Plain English Summary
Background and study aims
Studies show that nutrients in our food are important for brain health and can also reduce the risk of developing Alzheimer's disease (AD). AD is a disease that impacts memory and language and is associated with emotional and behavioral problems. Omega-3 fatty acids, which are found in high concentrations in fish oil and in fatty fish such salmon and herring, are thought to improve brain function. Other food items (nutrients) of interest include carotenoids, which are powerful antioxidants (substances that prevent harmful oxygen reactions) found in many fruits and vegetables. Studies suggest that vitamin E may provide protection against a loss of brain function. This study aims to test a unique nutritional strategy, combining three carotenoids (lutein, zeaxanthin and meso-zeaxanthin), omega-3 fatty acids and vitamin E to potentially slow the worsening of AD and aid in the management of this disease.
Who can participate?
120 males and females with mild to moderate Alzheimer's disease can participate in the study.
What does the study involve?
80 subjects will swallow 3 capsules a day, containing: 22 mg macular carotenoids, 1 gram fish oil and 15 mg Vitamin E, this is called an active ingredients capsule. 40 subjects will similarly swallow 3 capsules a day but containing sunflower oil, this is known as a placebo capsule. The researchers and the participants will not know who is receiving the active or placebo capsules for the duration of the study, since both capsules are identical in appearance. Participants will take the capsules every day (3 soft gel capsules with a meal) and will be followed for 24 months. Study visits are performed in the participant's home study at baseline, month 12 and month 24 (final visit). At each study visit, the participant and their carer will be interviewed or will fill out questionnaires, the participant will take a vision test, the participant's intake of certain foods will be recorded, the participant's skin concentration of carotenoids will be measured using a test where they hold their hand onto a scanner, and blood samples will be taken.
What are the potential benefits and risks of participating?
We expect no risks to individuals participating in this study. All the nutritional supplements have been studied and are considered safe to consume. We hope that society will benefit from the research. In the absence of a cure for Alzheimer's disease, we hope to potentially slow the progression of Alzheimer's disease.
Where is the study run from?
The Nutrition Research Centre Ireland, Waterford Institute of Technology (Ireland)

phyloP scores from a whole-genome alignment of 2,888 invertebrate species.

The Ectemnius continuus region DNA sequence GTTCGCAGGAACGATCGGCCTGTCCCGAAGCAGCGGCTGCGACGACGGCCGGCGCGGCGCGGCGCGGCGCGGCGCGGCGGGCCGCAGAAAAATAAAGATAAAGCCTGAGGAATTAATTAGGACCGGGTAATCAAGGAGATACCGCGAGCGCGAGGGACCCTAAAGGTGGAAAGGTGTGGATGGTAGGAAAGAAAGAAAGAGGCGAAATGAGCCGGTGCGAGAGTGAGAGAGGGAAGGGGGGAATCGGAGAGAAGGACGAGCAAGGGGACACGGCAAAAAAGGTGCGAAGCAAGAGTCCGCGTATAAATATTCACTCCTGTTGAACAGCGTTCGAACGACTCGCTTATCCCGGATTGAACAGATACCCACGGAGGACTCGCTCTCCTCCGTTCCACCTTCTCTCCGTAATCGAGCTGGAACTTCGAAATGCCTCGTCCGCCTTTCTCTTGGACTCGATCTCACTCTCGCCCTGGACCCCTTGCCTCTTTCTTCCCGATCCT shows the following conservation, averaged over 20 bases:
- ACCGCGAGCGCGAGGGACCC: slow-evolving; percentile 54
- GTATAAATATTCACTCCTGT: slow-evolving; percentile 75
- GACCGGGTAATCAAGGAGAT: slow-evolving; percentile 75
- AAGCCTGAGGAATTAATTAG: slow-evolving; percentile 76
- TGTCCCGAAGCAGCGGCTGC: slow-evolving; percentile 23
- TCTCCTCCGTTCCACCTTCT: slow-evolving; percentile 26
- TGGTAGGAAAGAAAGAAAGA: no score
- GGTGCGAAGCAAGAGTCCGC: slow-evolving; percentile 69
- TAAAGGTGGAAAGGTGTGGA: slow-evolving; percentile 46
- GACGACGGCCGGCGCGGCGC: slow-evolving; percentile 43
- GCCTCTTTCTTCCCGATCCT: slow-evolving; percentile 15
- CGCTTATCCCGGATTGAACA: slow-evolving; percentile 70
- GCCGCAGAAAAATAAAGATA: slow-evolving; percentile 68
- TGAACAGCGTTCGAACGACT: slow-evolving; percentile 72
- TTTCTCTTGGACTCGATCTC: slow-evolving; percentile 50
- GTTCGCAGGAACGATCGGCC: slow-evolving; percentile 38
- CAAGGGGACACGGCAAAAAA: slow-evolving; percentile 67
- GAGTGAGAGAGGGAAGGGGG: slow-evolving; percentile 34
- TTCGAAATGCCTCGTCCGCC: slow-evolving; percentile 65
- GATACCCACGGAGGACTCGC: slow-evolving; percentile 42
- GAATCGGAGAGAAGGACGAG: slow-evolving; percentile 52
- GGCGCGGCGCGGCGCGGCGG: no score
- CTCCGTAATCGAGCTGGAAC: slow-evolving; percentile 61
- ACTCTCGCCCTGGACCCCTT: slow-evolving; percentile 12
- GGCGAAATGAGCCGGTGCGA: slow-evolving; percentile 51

When is the study starting and how long is it expected to run for?
May 2018 to April 2022
Who is funding the study?
The Howard Foundation
Who is the main contact?
re-MIND version 1
Memory Intervention with Nutrition for Dementia (re-MIND): to investigate the impact of dietary nutrient supplements on the natural progression of individuals with Alzheimer's disease
The aim of the study is to provide dietary nutrient supplements to a group of individuals with mild to moderate Alzheimer's disease (AD) and investigate the supplement's impact on the natural progression of the individuals' AD.
Waterford Institute of Technology Research Ethics Committee, 17/05/2018, 18/HS-NRCI/01
Single-centre randomised double-blind placebo-controlled intervention trial
Primary study design
Secondary study design
Randomised controlled trial
Patient information sheet
Not available in web format, please use the contact details below to request a patient information sheet
Block randomisation will be performed using a trial management system “Trial Controller” designed by our research group. 120 patients will be randomised in a 2:1 (Active:Placebo) masked fashion.
80 AD subjects will consume 3 active capsules a day, combined the soft gels contain: 10 mg L, 10 mg MZ, 2 mg Z, 1 g fish oil and 15 mg alpha-tocopherol.
40 AD subjects will consume 3 placebo capsules (sunflower oil) a day.
Subjects will consume the intervention every day (3 soft gels with a meal) and will be followed for 24 months. Study visits are at baseline, month 12 and month 24 (final visit).
Primary outcome measure
AD progression assessed using using mini mental state examination (MMSE) at baseline (visit 1), 12 months (visit 2) and 24 months (final visit). MMSE is a 30-point questionnaire that can be used to systematically and thoroughly assess mental status. It is an 11-question measure that tests five areas of cognitive function: orientation, registration, attention and calculation, recall, and language. Mild to moderate AD is defined as score of 10 to 25.
Secondary outcome measures
1.Quality of life, assessed using using Quality of life in Alzheimer's Disease family and Participant version (QOL-AD). QOL-AD is a 13-item scale (total score range 13–52; higher scores indicate better QOL). The QOL-AD scale uses a scale of 1–4 (poor, fair, good, or excellent) to rate a variety of life domains, including the patient’s physical health, mood, relationships, activities, and ability to complete tasks. The researcher will interview the patient and patient’s carer separately.
2. Functional ability assessed using Dementia Severity Rating Scale (DSRS) and Clinical frailty score.